So let me back up and tell the story to date.
I'm obviously a long time Alfisti. Seth is a former Porsche mechanic and currently owns 3 including a 951/944 Turbo, a 70's 911 and a Cayenne. But he thinks the Milano is gorgeous. So you can see he's crazy too.
We found someone locally who was selling three Milanos so we went to look at them. By the time we finally got there one Platinum was sold. The other Platinum is low mile, but a rusty former Monteal car with a Canadian title. And not drivable. So we passed.
The one we liked was a Gold from New Mexico with no title. Super rust free, and the engine sounded great. The clutch needed help, but that's manageable. We said we'd think it over and call back if interested. But within the week it had sold, so we were back to square one.
Seth posted a wanted ad on Craigslist and got a few leads. Chad from Eugene said he had a Milano with 190k miles. He had sanded down the trunk, hood and roof and they were starting to rust again. It ran and had a relatively recently rebuilt engine, a recent water pump and timing belt replacement, and lots of receipts from previous owners, but the clutch wasn't working. His asking price was fair, so we tried to find a time to go see it down in Eugene (about a 2 hour drive). Between work, travel, family etc. it took a few weeks but on the Friday after Thanksgiving we decided to do a little "Black Friday" shopping. Alfa style.
Chad had mentioned that the clutch pivot pin was broken, so we bought one from Centerline, grabbed a spare battery, and came prepared with all sorts of tools to get the pivot pin out. We hoped.
This being Oregon, it was of course raining the whole way down. Once we arrived Chad showed us the car. Overall it was straight but worn out. It took a lot of persuading to get it started, but once warmed up a bit it ran ok. We could hear a couple exhaust leaks, but nothing too major. And we also figured out that it was a Platinum, so it has the LSD transaxle. Yay!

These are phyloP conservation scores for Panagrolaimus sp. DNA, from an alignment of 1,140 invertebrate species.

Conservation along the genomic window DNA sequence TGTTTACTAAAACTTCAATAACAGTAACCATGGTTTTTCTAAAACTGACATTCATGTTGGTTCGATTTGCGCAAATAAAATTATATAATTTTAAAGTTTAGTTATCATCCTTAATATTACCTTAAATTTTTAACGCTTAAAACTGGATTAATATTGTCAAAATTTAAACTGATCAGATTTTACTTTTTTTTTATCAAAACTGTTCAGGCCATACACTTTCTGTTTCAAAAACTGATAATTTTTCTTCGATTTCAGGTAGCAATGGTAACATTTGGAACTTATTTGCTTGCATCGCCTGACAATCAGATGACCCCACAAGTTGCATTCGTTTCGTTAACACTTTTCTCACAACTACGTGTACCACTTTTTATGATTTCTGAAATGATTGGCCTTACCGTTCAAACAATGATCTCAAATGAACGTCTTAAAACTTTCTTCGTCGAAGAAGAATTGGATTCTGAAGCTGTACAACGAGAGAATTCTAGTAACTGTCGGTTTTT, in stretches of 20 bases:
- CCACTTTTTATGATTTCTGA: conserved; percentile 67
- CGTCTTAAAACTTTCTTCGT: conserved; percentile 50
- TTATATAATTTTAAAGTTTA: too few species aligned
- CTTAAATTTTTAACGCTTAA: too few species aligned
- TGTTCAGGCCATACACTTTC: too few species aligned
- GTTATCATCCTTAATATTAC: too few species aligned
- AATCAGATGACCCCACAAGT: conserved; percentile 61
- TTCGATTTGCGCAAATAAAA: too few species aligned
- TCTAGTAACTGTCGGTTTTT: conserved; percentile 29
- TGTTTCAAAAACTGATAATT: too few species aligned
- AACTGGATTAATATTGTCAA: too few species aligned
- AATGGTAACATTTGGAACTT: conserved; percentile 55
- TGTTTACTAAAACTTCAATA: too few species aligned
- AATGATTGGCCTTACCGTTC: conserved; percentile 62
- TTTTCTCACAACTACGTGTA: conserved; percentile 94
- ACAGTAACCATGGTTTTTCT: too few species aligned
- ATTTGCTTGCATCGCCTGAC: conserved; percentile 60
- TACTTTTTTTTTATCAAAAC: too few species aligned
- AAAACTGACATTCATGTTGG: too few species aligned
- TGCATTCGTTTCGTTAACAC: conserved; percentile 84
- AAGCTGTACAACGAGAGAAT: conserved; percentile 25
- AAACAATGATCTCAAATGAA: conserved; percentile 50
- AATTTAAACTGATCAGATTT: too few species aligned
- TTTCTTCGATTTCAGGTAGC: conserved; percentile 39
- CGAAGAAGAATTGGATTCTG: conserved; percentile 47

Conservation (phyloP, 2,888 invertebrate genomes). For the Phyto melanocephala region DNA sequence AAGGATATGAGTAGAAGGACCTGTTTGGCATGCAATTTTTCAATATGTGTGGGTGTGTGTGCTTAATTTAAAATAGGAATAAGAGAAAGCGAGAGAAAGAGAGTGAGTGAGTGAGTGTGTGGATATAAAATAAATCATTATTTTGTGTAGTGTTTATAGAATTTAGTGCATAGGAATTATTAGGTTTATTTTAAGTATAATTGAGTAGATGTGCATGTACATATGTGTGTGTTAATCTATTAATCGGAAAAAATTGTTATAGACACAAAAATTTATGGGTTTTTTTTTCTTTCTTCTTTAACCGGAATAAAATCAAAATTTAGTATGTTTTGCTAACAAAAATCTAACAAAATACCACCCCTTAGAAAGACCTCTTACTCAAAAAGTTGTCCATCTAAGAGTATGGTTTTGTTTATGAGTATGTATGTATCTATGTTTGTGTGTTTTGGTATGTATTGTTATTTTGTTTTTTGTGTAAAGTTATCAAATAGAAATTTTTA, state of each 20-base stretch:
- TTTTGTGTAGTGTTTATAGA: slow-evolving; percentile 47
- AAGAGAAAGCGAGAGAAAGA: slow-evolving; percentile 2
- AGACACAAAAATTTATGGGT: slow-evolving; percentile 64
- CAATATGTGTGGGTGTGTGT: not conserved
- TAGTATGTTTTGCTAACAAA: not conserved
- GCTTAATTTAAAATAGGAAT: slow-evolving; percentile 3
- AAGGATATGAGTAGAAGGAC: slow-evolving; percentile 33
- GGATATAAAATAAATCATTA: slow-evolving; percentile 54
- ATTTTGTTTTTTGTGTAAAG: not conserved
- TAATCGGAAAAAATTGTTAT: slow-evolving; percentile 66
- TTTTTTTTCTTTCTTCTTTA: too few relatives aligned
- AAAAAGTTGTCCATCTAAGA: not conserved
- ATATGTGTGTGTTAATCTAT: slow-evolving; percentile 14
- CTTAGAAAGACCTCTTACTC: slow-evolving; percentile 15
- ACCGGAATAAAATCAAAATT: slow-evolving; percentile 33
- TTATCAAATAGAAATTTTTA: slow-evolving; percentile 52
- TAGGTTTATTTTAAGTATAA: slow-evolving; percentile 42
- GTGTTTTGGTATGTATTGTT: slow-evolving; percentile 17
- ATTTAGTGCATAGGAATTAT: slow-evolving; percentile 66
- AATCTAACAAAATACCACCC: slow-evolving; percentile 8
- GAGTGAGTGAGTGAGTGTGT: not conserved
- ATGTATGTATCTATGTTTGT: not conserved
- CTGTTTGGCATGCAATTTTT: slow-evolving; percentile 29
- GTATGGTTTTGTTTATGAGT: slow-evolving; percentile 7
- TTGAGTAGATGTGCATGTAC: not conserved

Since the Milano was parked on the street and on a steep hill, we needed to get it into Chad's driveway to see what we could do with the clutch. Seth volunteered to use his Cayenne to pull it up the hill, and I piloted it back down the hill and wrestled it into the driveway. First problem solved.
Once in the driveway we got the rear end up in the air and started looking at the clutch. Surprise #1, the clutch pivot pin wasn't broken, it had just backed out and was in the bottom of the transmission! Woo hoo! I managed to fish it out with a magnet, and we screwed the new one it.
Surprise #2, the clutch slave was leaking. Shocking right? Chad mentioned that it was recently rebuilt so we popped it out and took a look. One of the seals was pinched so we pulled it apart, straightened it out, and it held well enough to work a little bit. After much bleeding we had about 1/2" of pedal travel, just enough to release the clutch.
We took it for a spin around the block, and it started, stopped (barely) and shifted, so we decided to head for home.
Since I had formerly owned a Milano I won the toss and got to pilot the battleship. Very quickly I figured out that the car has a bad driveline vibration. Chad had mentioned recent giubo work, but I don't think the shop put everything back together properly. I figured out that 3000 RPM in 4th gear was smoother than 2500 in 5th, so I drove home most of the way in 4th. With no radio, and a passenger window stuck down 1" in the rain. But at least the heat and wipers worked. Woo hoo!
On the way home as we passed a car broken down on the shoulder Seth texts me to say "the number of dead cars we pass is our race number." We passed 4, and made it home without further incident. Lucky number 4.
So here are a few shots the day we picked it up. The photo of the floor in the last shot is to show it was full of water from the stuck window, and also a windshield that might be leaking.
Ian Lomax - Current: 1973 Berlina, 1984 GTV6, 1987 Milano Platinum "racecar"
Past: 71, 74 Spiders, 2x 74 Berlina, 74 GTV, 76 Alfetta GT, 88 Milano 3.0, 97 164LS